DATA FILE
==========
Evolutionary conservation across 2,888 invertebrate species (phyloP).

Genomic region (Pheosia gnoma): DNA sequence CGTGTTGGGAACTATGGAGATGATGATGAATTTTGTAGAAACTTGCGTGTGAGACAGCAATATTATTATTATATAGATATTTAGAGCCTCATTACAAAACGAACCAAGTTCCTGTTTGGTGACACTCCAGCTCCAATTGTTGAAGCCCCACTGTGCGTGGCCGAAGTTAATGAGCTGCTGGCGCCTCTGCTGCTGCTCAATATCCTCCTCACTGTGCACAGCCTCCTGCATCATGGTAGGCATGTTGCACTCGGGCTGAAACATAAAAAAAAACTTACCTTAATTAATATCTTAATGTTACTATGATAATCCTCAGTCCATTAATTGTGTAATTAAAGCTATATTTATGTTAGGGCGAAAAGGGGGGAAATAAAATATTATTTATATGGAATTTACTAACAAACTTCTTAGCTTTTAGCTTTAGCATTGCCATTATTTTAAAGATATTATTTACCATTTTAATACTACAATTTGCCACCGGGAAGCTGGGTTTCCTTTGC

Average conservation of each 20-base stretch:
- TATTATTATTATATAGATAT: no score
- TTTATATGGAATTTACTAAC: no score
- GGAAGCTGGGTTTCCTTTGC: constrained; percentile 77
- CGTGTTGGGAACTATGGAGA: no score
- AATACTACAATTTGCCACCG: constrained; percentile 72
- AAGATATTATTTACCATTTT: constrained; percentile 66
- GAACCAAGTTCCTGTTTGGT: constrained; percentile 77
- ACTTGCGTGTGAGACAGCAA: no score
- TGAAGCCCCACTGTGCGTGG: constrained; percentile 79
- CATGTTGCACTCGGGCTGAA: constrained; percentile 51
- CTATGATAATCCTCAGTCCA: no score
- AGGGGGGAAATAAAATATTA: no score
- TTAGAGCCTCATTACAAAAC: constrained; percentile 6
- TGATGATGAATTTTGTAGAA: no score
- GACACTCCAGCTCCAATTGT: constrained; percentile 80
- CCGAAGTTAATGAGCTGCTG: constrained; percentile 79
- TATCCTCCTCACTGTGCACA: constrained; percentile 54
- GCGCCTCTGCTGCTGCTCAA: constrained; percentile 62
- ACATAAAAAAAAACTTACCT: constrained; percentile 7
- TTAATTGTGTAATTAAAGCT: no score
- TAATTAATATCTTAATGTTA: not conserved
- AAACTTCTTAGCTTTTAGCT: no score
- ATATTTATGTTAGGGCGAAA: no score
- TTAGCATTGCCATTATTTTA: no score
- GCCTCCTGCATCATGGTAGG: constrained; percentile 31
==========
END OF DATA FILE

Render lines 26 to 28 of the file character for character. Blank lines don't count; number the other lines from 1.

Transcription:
- ATATTTATGTTAGGGCGAAA: no score
- TTAGCATTGCCATTATTTTA: no score
- GCCTCCTGCATCATGGTAGG: constrained; percentile 31